Sustainable Building Design Services

Princeton Engineering Services, PC provides innovative solutions for the design of high performance buildings.

Our sustainable design services include the following:

  • Design facilitation to provide innovative solutions to all aspects of building design.
  • Energy simulation to assess building performance and show compliance with ASHRAE 90.1.
  • LEED green building assessment and certification.

PES can lead the design team through the LEED process and provide insight on how other green projects meet the requirements of each credit.

PES can perform and certify a LEED Green Building Assessment. As a LEED Accredited Professional, PES can evaluate which credits the design has met and issue a LEED Assessment Report as to what level the design has achieved.

Sample Sustainable Building Design Project:  New Jersey Forestry Service


LEED Green Building Assessment & Certification

Since the release of LEED® 2.0 in March 2000, project teams from more than 300 projects have registered their buildings, expressing their intent to apply for official LEED Certification by the USGBC.

Increasingly, companies are turning to LEED as the blueprint by which a true “green building” can be designed. LEED is a registered trademark of USGBC.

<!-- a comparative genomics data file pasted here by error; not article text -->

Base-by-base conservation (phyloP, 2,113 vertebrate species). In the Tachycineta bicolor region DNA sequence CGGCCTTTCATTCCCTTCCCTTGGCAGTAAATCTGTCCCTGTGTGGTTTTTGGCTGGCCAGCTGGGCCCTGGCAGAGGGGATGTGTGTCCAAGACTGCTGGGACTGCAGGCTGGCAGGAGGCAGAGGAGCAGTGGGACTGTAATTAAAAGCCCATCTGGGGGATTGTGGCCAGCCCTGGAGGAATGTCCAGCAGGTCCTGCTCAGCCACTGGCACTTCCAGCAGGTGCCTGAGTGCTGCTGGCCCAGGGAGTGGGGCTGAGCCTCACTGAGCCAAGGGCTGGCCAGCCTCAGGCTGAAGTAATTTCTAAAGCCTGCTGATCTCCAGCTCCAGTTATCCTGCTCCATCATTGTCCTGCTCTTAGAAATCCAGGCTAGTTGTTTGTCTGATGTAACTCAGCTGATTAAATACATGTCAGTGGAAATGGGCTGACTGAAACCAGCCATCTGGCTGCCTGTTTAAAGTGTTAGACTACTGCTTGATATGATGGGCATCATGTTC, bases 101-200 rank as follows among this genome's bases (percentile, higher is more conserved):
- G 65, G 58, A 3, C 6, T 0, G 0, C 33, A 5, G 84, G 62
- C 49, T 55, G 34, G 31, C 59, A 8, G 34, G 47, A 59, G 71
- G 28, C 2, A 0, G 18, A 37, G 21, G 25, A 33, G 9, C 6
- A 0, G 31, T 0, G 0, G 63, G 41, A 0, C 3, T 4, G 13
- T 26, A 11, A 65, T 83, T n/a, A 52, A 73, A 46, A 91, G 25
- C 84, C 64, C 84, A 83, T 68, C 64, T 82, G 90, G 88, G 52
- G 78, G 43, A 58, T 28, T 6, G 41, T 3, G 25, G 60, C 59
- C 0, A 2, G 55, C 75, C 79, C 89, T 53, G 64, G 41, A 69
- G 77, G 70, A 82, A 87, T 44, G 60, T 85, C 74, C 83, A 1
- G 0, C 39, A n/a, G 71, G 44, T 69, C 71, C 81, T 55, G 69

Only buildings certified by USGBC under the LEED Green Building Rating System may refer to themselves as LEED buildings.

Princeton Engineering Services, PC assists in the certification process and involves the following:

1. PES helps in registering the project to initiate a relationship with USGBC and receive orientation materials. Registration during pre-design phase is highly recommended.

2. PES Technical support comes in the form of clarifications about the application of a LEED prerequisite or credit to the specifics of their project. As a LEED Accredited Professional, PES can evaluate which credits the design has met and issue a LEED Assessment Report as to what level the design has achieved.

3. PES helps in applying for certification. Application review can take anywhere from six weeks to several months. As a LEED Accredited Professional PES assists in response and appeal throughout the review stages (administrative, preliminary technical and final technical reviews).

The LEED Green Building Rating System

LEED (Leadership in Energy and Environmental Design) is a rating system developed by the U.S. Green Building Council (USGBC) ( to assess the environmental sustainability of building designs.

LEED is a point-based rating system; points are earned for building attributes considered environmentally beneficial. LEED differs from other rating systems in that it has quantified most of the "green credits " For example, 5% of the building materials must be from salvaged materials to earn a point for the salvaged materials credit.